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2011 Yates Lecture: Francis Fukuyama

Close-up of Arch on Building on Tulane University's Campus - The Murphy Institute

"What is Political Development?"

Location

Uptown Campus
Lavin-Bernick Center (LBC)
Kendall Cram Room

Reception and Book-Signing to Follow.

Event Details

Open to the public

Admission: Free

Event Type: Yates Lectures

Sponsored By: Murphy Institute , Political Economy

More Information

About The Speaker

Internationally known political economist Francis Fukuyama will lecture on themes from his forthcoming book, The Origins of Political Order, which traces the history of political development from pre-history through the eighteenth century. The subject of a recent review article in the New York Times, Dr. Fukuyama’s book is already causing a “considerable stir” among academics, being hailed as a “new classic” by some.

Dr. Fukuyama, the Olivier Nomellini Senior Fellow at the Freeman Spogli Institute for International Studies at Stanford University, has written widely on issues relating to questions concerning democratization and international political economy. His book, The End of History and the Last Man, was published by Free Press in 1992 and has appeared in over twenty foreign editions. His most recent books are America at the Crossroads: Democracy, Power, and the Neoconservative Legacy, and Falling Behind: Explaining the Development Gap between Latin America and the United States.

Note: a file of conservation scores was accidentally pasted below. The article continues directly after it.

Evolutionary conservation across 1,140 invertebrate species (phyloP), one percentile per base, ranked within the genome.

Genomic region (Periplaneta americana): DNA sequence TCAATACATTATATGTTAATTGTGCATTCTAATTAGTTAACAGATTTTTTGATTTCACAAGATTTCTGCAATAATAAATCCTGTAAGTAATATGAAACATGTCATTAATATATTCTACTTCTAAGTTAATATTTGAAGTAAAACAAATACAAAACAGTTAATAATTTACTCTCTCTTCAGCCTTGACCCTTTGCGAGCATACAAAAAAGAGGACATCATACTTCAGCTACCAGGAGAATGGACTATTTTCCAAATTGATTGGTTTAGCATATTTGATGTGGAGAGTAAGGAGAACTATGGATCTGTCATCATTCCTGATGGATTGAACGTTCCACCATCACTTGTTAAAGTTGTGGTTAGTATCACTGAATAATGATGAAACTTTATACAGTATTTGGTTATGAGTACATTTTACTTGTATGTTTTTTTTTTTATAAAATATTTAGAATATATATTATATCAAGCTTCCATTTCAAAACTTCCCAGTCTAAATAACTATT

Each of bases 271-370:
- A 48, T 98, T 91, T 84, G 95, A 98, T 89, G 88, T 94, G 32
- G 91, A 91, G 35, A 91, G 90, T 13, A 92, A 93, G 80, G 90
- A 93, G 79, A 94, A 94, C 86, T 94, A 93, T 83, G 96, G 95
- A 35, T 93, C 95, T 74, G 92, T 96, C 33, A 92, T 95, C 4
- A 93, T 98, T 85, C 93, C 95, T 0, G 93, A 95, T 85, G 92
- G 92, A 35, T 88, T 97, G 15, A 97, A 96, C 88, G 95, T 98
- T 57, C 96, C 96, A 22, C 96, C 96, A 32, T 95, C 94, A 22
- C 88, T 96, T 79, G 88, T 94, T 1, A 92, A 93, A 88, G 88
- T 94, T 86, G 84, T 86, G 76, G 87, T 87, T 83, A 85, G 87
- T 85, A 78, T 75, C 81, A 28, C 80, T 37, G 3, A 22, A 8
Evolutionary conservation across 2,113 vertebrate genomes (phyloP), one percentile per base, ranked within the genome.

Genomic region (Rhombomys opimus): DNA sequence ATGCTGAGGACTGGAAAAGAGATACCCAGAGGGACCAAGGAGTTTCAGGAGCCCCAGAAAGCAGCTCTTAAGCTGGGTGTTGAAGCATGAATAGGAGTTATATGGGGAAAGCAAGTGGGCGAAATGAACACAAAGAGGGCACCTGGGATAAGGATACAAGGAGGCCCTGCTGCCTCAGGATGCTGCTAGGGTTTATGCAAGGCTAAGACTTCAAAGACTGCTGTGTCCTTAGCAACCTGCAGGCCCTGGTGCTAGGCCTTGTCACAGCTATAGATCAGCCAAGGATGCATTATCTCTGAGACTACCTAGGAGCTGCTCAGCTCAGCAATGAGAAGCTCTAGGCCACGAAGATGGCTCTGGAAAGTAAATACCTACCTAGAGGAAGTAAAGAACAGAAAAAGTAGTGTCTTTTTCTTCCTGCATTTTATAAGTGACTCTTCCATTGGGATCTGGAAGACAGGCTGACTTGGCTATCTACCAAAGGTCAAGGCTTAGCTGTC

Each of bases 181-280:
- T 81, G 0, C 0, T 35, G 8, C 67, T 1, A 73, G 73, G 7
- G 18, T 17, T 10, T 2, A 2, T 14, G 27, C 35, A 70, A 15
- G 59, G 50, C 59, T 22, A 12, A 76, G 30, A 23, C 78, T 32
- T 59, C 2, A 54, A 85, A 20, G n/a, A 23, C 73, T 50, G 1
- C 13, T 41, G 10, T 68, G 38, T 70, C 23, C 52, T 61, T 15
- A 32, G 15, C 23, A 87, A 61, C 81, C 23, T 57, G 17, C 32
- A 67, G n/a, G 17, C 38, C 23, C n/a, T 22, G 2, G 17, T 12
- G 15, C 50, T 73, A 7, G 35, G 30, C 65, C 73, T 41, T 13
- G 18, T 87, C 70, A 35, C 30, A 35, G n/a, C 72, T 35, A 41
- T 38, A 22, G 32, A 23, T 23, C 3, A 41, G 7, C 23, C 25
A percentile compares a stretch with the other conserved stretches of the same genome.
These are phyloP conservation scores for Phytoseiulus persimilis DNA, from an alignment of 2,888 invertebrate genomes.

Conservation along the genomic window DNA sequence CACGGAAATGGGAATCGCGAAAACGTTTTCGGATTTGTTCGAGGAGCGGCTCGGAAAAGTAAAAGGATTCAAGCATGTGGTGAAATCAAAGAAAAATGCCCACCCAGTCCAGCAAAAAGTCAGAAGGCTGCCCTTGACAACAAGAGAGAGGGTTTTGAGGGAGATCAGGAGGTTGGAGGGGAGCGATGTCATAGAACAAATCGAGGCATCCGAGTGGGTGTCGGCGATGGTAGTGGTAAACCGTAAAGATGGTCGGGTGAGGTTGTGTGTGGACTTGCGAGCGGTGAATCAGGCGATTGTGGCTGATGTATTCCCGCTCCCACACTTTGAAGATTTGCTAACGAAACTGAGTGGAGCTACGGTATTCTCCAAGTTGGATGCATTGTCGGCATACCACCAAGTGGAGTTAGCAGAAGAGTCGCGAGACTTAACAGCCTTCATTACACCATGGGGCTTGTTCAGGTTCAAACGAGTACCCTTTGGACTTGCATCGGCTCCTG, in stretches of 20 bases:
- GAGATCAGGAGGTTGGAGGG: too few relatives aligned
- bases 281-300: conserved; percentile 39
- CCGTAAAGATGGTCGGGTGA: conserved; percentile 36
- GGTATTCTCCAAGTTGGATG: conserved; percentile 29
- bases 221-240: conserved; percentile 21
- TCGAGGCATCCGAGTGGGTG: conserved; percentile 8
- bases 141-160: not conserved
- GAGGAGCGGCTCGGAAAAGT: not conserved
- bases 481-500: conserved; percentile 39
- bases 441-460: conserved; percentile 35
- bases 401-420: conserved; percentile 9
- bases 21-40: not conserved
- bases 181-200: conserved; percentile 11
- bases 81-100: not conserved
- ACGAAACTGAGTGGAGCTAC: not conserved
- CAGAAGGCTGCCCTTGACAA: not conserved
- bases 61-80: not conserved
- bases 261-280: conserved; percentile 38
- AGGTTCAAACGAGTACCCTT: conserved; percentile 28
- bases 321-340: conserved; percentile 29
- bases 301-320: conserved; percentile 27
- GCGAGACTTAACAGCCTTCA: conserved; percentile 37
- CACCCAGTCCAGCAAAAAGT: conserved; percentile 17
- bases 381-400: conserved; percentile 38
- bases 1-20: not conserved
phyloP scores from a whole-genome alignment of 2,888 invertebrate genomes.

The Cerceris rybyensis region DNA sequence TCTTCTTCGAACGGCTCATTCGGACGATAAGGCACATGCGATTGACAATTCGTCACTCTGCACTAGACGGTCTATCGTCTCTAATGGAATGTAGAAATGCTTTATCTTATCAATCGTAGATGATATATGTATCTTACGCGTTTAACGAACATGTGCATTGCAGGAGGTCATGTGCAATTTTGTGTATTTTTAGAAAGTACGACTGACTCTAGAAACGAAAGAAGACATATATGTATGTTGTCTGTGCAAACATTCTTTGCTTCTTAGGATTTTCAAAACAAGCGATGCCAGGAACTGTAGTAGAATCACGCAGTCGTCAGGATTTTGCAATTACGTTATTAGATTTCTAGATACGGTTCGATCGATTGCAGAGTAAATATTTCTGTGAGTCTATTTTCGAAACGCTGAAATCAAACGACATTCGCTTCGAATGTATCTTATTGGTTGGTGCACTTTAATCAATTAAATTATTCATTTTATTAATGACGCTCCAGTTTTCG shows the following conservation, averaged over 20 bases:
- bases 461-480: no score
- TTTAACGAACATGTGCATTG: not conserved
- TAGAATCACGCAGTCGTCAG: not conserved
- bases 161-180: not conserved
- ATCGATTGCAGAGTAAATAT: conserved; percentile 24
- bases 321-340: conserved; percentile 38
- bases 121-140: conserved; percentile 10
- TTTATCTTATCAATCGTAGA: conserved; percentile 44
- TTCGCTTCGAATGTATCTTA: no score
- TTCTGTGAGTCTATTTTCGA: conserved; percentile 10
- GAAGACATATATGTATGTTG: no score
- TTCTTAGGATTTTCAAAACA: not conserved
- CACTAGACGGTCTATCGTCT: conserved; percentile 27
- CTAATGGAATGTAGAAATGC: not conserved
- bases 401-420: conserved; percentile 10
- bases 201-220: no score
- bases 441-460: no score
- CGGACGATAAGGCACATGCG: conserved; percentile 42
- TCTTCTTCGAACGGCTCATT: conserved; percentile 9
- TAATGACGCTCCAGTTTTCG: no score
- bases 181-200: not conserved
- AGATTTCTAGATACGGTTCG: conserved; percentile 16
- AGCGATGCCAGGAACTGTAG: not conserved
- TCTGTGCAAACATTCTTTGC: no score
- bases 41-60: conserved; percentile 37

In addition to his work as an academic and scholar, Dr. Fukuyama has held a number of influential positions in the public sector. In 1981-82 and in 1989 he was a member of the Policy Planning Staff of the US Department of State, the first time as a regular member specializing in Middle East affairs, and then as Deputy Director for European political-military affairs. In 1981-82 he was also a member of the US delegation to the Egyptian-Israeli talks on Palestinian autonomy. He served as a member of the President’s Council on Bioethics from 2001-2004.

Dr. Fukuyama is frequent consultant to the World Bank, a senior fellow at the Johns Hopkins SAIS Foreign Policy Institute, and a non-resident fellow at the Carnegie Endowment for International Peace.

The Murphy Institute

Established in memory of Charles H. Murphy, Sr. (1870-1954), and inspired by the vision of Charles H. Murphy, Jr. (1920-2002), the Murphy Institute exists to help Tulane faculty and students understand economic, moral, and political problems we all face and think about. More important, it exists to help us understand how these problems have come to be so closely interconnected.